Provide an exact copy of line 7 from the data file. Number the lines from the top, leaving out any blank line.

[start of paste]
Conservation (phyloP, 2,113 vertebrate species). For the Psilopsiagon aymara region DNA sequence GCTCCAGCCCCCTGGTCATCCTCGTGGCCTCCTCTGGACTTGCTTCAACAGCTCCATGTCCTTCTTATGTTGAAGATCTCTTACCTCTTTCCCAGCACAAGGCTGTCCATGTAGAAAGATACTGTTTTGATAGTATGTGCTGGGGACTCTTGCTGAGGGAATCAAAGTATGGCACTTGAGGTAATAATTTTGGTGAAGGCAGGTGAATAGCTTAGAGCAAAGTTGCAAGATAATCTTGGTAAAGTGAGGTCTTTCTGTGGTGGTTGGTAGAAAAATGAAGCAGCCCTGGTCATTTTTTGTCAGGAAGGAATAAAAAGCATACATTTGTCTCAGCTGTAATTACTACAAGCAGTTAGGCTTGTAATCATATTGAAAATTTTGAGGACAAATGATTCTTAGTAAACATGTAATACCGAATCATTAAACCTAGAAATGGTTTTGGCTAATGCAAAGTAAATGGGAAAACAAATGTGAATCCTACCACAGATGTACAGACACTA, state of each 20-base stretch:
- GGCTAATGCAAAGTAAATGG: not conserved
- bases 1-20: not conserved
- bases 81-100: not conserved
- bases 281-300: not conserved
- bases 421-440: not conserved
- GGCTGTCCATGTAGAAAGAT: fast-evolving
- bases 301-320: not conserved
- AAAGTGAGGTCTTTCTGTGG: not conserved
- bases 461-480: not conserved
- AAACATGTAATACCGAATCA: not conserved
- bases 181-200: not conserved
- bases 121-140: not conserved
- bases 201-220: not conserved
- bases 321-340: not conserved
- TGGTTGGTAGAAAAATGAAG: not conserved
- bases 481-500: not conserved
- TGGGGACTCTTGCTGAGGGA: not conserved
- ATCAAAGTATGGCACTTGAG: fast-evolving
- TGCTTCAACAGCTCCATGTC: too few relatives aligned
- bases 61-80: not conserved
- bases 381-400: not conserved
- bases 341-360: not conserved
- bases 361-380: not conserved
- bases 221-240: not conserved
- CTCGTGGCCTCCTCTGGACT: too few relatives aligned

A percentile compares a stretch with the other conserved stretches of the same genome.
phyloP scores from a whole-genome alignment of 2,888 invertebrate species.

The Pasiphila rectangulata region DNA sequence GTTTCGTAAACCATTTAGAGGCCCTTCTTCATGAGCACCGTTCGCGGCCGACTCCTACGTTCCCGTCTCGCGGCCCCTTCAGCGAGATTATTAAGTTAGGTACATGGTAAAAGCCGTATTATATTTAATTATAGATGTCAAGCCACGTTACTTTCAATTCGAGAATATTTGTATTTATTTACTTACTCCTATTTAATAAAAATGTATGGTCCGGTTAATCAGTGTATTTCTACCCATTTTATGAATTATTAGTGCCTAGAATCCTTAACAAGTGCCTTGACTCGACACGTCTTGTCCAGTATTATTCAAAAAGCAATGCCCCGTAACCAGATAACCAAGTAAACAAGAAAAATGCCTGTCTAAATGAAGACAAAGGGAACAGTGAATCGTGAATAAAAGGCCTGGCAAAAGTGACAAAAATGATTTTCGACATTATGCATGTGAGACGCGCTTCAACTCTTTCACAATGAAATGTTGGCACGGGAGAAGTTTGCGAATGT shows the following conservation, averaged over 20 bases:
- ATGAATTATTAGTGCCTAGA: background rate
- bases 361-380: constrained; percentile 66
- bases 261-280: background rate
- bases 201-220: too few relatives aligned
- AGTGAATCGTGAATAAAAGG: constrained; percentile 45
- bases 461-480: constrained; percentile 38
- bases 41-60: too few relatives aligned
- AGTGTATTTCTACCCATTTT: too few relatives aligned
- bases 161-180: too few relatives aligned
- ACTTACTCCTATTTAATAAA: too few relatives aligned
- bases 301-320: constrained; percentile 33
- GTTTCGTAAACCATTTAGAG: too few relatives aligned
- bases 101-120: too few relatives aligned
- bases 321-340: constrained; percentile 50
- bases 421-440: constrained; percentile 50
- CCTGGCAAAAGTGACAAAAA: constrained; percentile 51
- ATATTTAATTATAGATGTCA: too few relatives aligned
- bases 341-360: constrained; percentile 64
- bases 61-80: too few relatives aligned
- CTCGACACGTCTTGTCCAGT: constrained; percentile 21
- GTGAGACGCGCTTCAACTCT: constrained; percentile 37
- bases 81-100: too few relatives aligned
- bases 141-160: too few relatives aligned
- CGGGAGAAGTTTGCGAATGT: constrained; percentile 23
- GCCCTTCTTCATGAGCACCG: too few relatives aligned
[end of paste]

- GGCTGTCCATGTAGAAAGAT: fast-evolving